Check out this list of anticipated Frequently Asked Questions regarding the recent migration of this wiki.
Welcome to the Xenharmonic Wiki!
The xenharmonic wiki is an open resource for information about musical tuning. This includes information about systems of tuning, the relationships between those systems, and the theory and math behind them.
This wiki is created by volunteers. It is a work in progress, and depends on members of the community to help us develop it. Relevant new content is always welcome. You can get the hang of editing in the SandBox, then dive right in. Wiki Help provides some tips as well. Wikifuture is a wish list of sorts.
Remember that this wiki is a work in progress! There are many new pages that need to be created, and old ones that need to be finished or updated. If you see a way to make something better, please feel free to sign up and help contribute!
For a lengthier introduction, see Introduction.
If you are new to musical tuning
- Why use alternative tunings? is an overview of common reasons for learning about tunings other than standard western tuning.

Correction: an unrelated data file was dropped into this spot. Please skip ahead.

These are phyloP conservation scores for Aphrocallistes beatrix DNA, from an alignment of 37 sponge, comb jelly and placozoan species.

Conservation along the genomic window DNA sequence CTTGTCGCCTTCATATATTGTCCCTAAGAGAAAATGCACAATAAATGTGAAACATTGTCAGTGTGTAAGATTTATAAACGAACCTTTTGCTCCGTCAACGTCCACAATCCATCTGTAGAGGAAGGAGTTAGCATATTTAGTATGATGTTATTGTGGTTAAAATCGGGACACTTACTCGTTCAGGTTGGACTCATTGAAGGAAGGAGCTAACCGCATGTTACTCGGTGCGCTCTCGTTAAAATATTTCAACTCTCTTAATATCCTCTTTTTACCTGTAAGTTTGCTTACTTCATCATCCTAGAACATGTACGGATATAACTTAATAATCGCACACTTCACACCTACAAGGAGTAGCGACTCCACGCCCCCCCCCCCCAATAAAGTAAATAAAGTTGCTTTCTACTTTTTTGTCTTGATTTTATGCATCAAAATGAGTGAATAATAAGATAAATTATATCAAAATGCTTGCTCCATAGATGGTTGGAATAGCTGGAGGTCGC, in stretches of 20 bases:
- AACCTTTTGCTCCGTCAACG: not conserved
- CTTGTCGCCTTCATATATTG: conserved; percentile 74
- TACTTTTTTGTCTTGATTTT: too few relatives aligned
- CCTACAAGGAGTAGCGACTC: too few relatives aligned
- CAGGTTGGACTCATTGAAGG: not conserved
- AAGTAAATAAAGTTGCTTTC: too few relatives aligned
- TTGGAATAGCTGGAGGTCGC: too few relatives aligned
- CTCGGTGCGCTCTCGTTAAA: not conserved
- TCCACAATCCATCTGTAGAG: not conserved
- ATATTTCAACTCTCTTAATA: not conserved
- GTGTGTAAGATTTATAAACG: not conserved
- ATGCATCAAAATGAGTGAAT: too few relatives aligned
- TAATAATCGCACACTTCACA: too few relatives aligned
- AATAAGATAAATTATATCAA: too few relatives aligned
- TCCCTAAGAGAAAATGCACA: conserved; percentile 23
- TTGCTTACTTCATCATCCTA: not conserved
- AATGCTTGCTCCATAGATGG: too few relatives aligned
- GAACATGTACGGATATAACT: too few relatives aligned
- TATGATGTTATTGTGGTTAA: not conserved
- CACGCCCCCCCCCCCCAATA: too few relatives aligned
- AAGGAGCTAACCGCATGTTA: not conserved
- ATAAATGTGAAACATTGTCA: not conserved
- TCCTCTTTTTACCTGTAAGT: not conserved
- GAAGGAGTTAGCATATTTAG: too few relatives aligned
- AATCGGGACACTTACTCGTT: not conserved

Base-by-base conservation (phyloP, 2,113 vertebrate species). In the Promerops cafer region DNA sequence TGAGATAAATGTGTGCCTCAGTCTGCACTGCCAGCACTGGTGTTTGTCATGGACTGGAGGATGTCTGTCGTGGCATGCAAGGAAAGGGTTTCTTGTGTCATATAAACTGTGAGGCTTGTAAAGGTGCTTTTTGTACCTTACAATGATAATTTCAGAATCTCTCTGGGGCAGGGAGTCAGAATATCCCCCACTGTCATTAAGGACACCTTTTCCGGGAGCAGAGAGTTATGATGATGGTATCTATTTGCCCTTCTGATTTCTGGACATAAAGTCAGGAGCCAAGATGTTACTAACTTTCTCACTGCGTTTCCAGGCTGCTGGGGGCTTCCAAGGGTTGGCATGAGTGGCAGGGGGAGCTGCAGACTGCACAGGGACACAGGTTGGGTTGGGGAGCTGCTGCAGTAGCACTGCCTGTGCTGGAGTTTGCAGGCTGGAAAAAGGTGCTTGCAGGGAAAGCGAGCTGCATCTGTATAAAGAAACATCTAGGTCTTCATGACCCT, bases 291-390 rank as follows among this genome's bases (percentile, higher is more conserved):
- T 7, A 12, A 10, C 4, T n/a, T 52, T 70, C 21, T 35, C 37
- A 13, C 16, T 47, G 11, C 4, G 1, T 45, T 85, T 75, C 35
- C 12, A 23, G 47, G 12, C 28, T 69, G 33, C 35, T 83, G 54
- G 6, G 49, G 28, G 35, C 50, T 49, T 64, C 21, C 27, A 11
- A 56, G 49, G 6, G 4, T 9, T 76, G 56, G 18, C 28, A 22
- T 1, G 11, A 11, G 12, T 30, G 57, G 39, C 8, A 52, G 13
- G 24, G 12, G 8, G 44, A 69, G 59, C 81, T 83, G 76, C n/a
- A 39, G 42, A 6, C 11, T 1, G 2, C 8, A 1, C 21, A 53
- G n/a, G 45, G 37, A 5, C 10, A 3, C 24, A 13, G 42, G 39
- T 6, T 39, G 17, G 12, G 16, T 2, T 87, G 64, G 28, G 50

- The Approaches to Musical Tuning page offers links to various theoretical approaches to exploring alternative intonation systems
- The Listen page links to lots of alternatively tuned music that has been made, in case you're wondering what it all sounds like.
- Links to xenharmonic websites: Maps | Forums | Educational websites | Labels and concert producers
Links to some popular areas of the Xenharmonic Multiverse
- Just intonation
- EDOs and other equal-step tunings
- Regular temperaments and historical temperaments
- People who have contributed to the overall project of xenharmonic exploration
- The Library - a list of electronically-available published works on microtonal/xenharmonic music
But what about rhythm?
If you're interested in the study and practice of world rhythms, irrational time signatures, and harmonic polyrhythms, visit the [Xenrhythm wiki]
Don't forget about the search function at the top of the page!